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In statistics, the mean squared error or MSE of an estimator is the expected value of the square of the "error." The error is the amount by which the estimator differs from the quantity to be estimated. The difference occurs because of randomness or because the estimator doesn't account for information that could produce a more accurate estimate.

Definition and basic properties Edit

The MSE of an estimator \hat{\theta} with respect to the estimated parameter \theta is defined as

\operatorname{MSE}(\hat{\theta})=\operatorname{E}((\hat{\theta}-\theta)^2).

It can be shown that the MSE is the sum of the variance and the bias of the estimator

\operatorname{MSE}(\hat{\theta})=\operatorname{Var}\left(\hat{\theta}\right)+ \left(\operatorname{Bias}(\hat{\theta},\theta)\right)^2.

In that sense, the MSE assess the quality of the estimator in terms of its variation and unbiasedness. Note, that the MSE is not equivalent to the expected value of the absolute error.

The root mean squared error (RMSE) (or root mean squared deviation (RMSD)) is then simply defined as the square root of the MSE.

\operatorname{RMSE}(\hat{\theta}) = \sqrt{\operatorname{MSE}(\hat{\theta})}.


The defined MSE (as well as the RMSE) is a random variable, that needs to be estimated itself. This usually done by the sample mean

\operatorname{\widehat{MSE}}(\hat{\theta}) = \frac{1}{n} \sum_{j=1}^n \left(\theta_j-\theta\right)^2

with \theta_j being realizations of the estimator \hat{\theta} of size n.

ExamplesEdit

Suppose we have a random sample of size n from a normally distributed population, X_1,\dots,X_n\sim\operatorname{N}(\mu,\sigma^2).

Some commonly-used estimators of the true parameters of the population, μ and σ2, are:

True value Estimator Mean squared error
θ = μ \hat{\theta} = the unbiased estimator of the sample mean, \overline{X}=\frac{1}{n}\sum_{i=1}^n(X_i) \operatorname{MSE}(\overline{X})=\operatorname{E}((\overline{X}-\mu)^2)=\left(\frac{\sigma}{\sqrt{n}}\right)^2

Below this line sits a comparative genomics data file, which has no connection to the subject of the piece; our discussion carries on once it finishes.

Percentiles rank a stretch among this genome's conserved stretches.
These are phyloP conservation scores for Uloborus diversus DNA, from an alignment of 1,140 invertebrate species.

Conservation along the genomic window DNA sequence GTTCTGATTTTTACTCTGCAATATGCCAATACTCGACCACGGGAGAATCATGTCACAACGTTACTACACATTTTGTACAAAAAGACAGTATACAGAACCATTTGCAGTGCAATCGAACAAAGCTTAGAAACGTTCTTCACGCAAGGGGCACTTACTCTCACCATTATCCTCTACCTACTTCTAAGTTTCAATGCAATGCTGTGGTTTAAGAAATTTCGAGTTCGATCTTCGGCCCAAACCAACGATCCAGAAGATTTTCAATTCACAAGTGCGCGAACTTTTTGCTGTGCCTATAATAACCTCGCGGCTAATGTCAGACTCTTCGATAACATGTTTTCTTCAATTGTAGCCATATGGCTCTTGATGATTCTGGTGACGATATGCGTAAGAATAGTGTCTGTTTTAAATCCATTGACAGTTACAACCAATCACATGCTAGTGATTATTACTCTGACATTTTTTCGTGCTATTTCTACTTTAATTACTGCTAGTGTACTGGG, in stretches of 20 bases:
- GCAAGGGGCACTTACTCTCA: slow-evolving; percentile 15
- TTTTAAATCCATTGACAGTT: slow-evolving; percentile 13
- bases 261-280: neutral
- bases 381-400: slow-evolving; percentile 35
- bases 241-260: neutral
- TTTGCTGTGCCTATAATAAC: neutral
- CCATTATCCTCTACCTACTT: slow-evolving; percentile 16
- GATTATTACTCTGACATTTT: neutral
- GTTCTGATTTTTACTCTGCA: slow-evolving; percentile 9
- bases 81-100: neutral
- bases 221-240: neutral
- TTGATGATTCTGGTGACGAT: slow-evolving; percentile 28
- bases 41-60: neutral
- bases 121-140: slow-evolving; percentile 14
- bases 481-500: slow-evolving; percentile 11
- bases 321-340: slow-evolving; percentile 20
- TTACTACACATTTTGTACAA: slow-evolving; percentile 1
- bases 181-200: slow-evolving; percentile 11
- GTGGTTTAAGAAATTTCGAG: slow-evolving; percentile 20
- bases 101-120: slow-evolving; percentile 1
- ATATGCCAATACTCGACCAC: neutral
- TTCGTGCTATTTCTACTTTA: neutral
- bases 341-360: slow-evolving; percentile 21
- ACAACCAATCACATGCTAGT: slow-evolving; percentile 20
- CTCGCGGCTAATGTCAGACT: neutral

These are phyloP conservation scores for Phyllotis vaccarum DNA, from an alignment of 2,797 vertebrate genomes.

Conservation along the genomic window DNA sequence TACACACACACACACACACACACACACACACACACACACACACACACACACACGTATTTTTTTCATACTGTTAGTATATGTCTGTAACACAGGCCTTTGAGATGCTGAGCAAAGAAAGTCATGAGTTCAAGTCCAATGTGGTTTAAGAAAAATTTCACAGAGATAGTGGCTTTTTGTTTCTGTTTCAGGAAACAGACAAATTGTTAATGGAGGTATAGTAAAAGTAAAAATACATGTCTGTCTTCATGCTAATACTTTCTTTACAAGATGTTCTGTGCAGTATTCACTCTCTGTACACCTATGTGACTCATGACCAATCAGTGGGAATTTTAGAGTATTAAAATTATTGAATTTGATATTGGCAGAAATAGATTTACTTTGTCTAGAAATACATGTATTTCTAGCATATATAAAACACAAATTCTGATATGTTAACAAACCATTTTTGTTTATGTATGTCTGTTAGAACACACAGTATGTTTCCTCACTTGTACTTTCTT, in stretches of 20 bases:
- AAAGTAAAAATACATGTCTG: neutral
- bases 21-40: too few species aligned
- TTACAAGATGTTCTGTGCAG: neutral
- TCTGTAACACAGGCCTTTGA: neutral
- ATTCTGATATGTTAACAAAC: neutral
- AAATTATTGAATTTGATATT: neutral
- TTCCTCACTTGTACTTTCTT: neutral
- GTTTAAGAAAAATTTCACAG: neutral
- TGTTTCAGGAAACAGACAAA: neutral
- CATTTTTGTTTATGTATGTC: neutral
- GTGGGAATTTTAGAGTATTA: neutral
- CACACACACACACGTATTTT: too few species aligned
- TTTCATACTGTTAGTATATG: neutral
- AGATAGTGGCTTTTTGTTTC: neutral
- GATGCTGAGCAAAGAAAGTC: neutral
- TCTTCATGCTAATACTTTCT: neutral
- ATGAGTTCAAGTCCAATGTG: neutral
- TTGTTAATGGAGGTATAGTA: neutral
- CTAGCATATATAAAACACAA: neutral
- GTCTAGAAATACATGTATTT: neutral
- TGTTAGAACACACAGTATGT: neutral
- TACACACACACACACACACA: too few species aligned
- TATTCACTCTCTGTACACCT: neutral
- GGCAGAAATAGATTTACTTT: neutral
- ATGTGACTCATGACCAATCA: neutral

θ = σ2 \hat{\theta} = the unbiased estimator of the sample variance, S^2 = \frac{1}{n-1}\sum_{i=1}^n\left(X_i-\overline{X}\,\right)^2 \operatorname{MSE}(S^2)=\operatorname{E}((S^2-\sigma^2)^2)=\operatorname{var}(S^2)

Notice how these examples also illustrate one facet of the bias-variance decomposition. The MSE of unbiased estimators are just their variance. The MSE of a biased estimator would have a non-zero bias term as well as a variance term. Note that the estimator that minimizes the MSE is not necessarily unbiased; it could compensate for the bias with a smaller variance. In the example above, a biased estimator for the variance, S^2 = \frac{1}{n}\sum_{i=1}^n\left(X_i-\overline{X}\,\right)^2, actually has a smaller mean squared error than the formula given, despite being biased by - \frac{1}{n} \sigma^2.

ApplicationsEdit

  • In statistical modelling, the MSE is defined as the difference between the actual observations and the response predicted by the model and is used to determine whether the model does not fit the data or whether the model can be simplified by removing terms.


See alsoEdit


External linksEdit

zh:均方差

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